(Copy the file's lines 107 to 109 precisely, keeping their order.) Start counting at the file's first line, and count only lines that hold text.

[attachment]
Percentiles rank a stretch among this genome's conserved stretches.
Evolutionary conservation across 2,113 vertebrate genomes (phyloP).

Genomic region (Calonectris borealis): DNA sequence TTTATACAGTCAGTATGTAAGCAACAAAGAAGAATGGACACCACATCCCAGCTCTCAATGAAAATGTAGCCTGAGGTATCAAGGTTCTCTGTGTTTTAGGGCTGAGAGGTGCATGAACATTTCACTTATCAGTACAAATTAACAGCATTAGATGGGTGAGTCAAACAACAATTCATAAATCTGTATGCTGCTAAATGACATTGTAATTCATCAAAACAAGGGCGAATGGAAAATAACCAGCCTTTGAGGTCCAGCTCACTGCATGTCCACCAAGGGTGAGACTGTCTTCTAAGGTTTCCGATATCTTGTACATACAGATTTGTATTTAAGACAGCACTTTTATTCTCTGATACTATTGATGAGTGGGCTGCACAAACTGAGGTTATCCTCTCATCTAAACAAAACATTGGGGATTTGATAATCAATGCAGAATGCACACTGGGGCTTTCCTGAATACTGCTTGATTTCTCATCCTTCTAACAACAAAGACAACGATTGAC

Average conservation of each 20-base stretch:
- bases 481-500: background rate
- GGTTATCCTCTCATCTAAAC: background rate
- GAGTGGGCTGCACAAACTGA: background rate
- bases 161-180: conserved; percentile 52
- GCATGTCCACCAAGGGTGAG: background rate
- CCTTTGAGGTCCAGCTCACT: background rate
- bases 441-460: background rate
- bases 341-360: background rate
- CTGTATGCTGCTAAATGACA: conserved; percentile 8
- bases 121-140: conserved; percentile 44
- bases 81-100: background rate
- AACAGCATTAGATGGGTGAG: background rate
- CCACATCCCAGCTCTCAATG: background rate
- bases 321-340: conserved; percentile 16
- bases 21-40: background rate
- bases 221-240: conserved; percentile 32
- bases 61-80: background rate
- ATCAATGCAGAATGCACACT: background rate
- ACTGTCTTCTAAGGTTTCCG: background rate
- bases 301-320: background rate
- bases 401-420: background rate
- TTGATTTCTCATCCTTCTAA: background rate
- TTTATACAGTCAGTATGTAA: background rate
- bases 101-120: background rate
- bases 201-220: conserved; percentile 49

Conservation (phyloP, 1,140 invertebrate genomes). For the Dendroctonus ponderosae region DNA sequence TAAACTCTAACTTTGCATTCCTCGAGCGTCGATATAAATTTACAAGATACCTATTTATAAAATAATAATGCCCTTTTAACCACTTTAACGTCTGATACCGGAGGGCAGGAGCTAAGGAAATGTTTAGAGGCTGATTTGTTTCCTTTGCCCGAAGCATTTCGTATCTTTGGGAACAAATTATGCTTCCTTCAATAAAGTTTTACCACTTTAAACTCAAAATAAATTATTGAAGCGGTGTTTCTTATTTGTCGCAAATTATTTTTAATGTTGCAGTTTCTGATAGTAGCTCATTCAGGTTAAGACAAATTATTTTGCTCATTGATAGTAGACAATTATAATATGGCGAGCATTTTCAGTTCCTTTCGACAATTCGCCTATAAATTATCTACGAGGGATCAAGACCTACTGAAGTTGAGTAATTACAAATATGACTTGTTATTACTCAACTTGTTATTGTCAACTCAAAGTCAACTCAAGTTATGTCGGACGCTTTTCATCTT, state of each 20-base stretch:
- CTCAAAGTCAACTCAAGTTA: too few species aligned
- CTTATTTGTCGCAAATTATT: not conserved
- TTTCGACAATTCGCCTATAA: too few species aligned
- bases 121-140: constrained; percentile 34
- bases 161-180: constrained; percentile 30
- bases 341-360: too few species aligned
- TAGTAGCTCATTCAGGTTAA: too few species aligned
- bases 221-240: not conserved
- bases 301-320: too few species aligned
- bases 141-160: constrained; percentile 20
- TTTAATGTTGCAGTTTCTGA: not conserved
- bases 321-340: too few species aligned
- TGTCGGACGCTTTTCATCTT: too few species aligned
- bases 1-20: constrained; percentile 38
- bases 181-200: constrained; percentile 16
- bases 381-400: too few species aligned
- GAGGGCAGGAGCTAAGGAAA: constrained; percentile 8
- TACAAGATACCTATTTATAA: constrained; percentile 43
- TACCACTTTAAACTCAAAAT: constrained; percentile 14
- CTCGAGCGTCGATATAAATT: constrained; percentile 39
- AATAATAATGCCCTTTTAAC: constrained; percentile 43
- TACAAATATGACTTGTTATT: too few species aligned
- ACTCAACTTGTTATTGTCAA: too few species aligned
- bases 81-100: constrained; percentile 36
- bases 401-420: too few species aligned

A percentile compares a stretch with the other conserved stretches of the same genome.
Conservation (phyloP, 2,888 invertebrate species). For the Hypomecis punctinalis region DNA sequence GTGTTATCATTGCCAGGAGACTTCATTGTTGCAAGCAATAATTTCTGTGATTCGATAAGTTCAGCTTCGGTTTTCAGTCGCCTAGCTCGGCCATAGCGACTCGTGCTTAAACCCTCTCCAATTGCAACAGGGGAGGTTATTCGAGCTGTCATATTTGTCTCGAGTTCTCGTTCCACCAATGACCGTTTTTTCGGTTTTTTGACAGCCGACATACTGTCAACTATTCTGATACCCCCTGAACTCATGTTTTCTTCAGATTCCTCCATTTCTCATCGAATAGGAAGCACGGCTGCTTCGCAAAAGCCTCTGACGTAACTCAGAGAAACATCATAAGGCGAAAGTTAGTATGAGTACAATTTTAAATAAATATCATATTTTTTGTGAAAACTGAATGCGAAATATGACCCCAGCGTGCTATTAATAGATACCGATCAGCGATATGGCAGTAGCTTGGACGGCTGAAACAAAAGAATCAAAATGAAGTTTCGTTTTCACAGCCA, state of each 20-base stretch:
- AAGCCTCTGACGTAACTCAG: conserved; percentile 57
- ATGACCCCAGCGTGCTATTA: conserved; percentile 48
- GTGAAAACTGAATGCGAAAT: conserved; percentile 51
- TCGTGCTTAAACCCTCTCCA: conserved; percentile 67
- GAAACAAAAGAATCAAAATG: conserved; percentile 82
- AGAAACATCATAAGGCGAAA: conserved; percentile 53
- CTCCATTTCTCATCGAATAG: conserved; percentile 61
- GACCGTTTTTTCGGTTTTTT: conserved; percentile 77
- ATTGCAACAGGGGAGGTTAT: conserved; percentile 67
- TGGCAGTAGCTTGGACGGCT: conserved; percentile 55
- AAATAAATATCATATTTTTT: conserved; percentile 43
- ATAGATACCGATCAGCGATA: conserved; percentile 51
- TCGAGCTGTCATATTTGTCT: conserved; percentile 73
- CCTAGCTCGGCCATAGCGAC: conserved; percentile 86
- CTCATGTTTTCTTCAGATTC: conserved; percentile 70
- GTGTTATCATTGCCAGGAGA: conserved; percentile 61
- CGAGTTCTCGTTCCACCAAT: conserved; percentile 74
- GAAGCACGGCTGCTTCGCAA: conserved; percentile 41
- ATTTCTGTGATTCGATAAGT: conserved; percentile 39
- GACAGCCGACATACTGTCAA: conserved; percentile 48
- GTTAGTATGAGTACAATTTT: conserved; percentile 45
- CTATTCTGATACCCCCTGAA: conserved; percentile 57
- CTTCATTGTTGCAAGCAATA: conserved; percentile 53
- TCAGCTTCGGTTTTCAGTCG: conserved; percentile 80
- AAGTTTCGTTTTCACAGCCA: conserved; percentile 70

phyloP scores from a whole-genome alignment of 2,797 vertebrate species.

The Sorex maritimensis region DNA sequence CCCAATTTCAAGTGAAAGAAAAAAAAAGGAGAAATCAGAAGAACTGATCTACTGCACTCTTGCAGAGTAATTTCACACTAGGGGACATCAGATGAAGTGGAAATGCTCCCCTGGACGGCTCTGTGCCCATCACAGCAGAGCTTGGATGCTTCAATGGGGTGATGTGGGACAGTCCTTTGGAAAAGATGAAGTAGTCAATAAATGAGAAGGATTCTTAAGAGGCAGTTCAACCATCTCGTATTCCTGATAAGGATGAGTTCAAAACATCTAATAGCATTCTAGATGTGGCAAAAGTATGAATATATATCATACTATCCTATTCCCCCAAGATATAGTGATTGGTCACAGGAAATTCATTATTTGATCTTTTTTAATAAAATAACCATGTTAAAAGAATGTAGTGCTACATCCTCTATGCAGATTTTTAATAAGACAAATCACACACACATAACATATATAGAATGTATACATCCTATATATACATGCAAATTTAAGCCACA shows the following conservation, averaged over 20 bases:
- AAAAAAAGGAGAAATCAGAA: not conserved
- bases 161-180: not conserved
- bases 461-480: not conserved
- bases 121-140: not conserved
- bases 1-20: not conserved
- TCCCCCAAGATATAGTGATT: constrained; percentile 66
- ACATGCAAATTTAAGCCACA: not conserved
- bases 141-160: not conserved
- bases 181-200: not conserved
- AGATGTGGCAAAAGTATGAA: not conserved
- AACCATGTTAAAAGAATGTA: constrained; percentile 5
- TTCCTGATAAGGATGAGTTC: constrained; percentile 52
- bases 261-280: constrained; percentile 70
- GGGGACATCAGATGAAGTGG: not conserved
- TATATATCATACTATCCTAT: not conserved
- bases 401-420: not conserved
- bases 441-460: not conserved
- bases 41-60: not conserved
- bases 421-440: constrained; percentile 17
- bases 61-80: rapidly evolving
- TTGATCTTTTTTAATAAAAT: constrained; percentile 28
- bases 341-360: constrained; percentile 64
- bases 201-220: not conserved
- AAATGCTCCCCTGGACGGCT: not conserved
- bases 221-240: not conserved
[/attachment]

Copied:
- bases 201-220: not conserved
- AAATGCTCCCCTGGACGGCT: not conserved
- bases 221-240: not conserved